Description Kresge's in the 1940s and 50s was a magical place for me. Everything was laid out right in front of you on counters in rows up and down the store. Everything from apron and towels to candy and cosmetics. There was usually a cafeteria where a little silver bowl of ice cream could cost as much as 10 and children could look through cutouts and coloring books for hours in order to be absolutely sure they were spending their 25 on the absolutely right purchase.
Audrey Cooper, London, Ontario Member Since November 2011 Artist Statement Audrey Cooper was born in Toronto, and moved to London, Ontario in 2003. Her passion for painting didn’t emerge until 2005 when she began working on her memories about growing up on The Danforth. She claims she was a “late starter” and now relives much of her past through her artwork. She is also an active public speaker and writer.
As a narrative artist, telling stories about lives lived with paint, brush and canvas, she has developed her own unique style and technique that is well-suited to the period she brings to life. Her paintings burst with color and are crowded with engaging characters pursuing their everyday lives. No moment is too small or insignificant for her to capture in a humorous and vivid portrait. Holding a yard sale, morning coffee with neighbors, walking to school in winter, all to be remembered and cherished.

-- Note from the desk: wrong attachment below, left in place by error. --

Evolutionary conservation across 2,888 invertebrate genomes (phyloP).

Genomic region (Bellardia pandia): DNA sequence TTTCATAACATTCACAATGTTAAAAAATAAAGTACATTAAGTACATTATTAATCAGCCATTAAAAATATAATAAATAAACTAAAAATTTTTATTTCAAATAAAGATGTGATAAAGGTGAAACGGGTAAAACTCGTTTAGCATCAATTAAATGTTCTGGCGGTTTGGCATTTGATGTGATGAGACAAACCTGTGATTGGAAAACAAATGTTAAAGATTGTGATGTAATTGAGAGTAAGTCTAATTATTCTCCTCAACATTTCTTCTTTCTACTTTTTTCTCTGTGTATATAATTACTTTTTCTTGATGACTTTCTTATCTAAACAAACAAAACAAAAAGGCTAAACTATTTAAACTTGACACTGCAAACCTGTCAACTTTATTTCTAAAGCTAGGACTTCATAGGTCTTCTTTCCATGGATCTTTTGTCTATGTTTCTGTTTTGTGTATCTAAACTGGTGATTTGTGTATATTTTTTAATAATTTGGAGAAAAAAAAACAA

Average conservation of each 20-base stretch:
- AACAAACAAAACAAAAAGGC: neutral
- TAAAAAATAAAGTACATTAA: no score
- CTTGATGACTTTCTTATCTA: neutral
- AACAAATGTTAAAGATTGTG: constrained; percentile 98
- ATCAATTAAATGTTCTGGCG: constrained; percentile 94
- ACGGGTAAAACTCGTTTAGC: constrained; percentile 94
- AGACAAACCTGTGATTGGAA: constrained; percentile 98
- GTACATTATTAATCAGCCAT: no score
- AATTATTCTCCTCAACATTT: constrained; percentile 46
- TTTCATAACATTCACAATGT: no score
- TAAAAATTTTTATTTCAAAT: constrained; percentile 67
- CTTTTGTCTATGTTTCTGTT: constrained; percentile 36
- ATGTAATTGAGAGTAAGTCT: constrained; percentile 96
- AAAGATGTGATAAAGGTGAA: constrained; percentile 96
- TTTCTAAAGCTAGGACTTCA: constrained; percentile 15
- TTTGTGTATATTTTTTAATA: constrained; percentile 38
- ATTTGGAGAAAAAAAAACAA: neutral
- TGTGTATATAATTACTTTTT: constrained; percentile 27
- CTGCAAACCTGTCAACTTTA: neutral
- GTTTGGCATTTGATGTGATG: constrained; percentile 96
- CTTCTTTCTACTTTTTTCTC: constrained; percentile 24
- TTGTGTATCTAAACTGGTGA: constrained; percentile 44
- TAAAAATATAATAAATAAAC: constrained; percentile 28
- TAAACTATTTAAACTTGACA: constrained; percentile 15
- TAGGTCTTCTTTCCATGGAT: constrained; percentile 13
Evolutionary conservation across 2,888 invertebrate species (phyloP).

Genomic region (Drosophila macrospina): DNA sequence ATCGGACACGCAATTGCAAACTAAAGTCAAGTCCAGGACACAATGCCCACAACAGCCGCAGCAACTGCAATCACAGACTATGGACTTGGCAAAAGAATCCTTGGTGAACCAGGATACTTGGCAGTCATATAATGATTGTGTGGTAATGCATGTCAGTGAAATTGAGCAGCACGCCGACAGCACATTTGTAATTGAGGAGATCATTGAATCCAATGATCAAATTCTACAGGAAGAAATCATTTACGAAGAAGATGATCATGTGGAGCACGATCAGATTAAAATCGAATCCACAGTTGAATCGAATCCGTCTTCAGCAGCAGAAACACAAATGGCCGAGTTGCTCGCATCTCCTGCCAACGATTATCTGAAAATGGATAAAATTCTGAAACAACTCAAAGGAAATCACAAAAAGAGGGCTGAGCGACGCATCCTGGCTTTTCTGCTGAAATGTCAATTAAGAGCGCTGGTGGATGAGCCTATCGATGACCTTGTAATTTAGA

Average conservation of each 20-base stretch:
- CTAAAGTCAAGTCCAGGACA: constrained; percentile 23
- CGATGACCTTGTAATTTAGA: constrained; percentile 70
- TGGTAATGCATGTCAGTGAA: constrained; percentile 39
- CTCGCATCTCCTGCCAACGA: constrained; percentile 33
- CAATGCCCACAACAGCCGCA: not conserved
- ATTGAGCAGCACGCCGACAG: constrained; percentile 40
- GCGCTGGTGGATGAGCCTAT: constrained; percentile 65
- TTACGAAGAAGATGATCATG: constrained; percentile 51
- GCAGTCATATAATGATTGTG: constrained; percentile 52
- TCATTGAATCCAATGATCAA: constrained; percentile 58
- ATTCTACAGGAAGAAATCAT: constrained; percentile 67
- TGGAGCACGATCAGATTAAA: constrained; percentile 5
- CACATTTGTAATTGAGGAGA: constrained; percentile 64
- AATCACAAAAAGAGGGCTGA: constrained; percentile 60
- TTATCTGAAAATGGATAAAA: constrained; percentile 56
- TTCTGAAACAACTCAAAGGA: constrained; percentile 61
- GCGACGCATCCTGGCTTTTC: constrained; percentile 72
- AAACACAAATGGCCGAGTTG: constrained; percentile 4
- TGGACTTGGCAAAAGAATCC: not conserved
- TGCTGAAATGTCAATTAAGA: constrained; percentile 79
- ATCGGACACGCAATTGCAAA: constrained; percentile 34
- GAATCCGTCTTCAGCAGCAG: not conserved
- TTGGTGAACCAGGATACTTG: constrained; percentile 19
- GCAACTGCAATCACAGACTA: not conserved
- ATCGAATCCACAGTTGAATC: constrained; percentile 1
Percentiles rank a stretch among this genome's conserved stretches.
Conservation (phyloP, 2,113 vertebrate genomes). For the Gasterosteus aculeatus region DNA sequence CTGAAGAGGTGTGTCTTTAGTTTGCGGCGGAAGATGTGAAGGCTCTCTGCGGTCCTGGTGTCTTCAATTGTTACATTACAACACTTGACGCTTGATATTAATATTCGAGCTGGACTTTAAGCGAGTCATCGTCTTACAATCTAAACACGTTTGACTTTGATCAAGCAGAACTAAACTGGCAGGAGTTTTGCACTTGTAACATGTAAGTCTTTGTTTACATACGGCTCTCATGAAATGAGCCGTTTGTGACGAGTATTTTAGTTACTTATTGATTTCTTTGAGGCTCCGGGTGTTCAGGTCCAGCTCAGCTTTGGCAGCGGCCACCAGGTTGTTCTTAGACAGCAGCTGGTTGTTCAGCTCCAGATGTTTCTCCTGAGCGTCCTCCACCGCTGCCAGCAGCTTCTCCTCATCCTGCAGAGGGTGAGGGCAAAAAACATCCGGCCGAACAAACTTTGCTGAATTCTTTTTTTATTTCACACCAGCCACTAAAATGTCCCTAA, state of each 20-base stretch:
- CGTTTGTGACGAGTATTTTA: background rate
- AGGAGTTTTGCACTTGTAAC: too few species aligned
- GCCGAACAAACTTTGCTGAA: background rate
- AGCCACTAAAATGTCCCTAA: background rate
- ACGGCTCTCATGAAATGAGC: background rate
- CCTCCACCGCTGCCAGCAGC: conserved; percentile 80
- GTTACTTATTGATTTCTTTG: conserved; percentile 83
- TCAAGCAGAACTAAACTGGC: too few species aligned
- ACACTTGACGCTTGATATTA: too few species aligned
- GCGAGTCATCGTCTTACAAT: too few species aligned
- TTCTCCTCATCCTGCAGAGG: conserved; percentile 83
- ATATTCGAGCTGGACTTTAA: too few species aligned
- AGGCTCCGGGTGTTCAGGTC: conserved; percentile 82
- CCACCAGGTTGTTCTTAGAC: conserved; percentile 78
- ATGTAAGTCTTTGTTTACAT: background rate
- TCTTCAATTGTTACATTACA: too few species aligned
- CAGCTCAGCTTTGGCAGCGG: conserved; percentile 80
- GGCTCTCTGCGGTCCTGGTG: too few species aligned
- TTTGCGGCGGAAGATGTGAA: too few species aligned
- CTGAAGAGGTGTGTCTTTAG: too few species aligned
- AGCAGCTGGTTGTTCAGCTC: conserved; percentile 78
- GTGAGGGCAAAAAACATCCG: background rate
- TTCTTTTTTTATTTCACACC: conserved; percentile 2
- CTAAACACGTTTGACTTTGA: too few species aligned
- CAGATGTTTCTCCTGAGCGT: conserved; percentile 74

Her success in revealing daily life through the eyes of a young child in an earlier Toronto in her “Growing Up On The Danforth” series, has encouraged her to continue with her paintings, and she is presently working on a series of works centered around raising four young Boomers in the suburban 1950’s and beyond.
She also accepts a limited number of commissions from clients wanting to bring back fond memories, in paint and canvas, of their own “growing up” times.
Audrey Cooper brings the comings and goings of our lives back to life. Enjoy!
For prices and availability of original works, please contact firstname.lastname@example.org.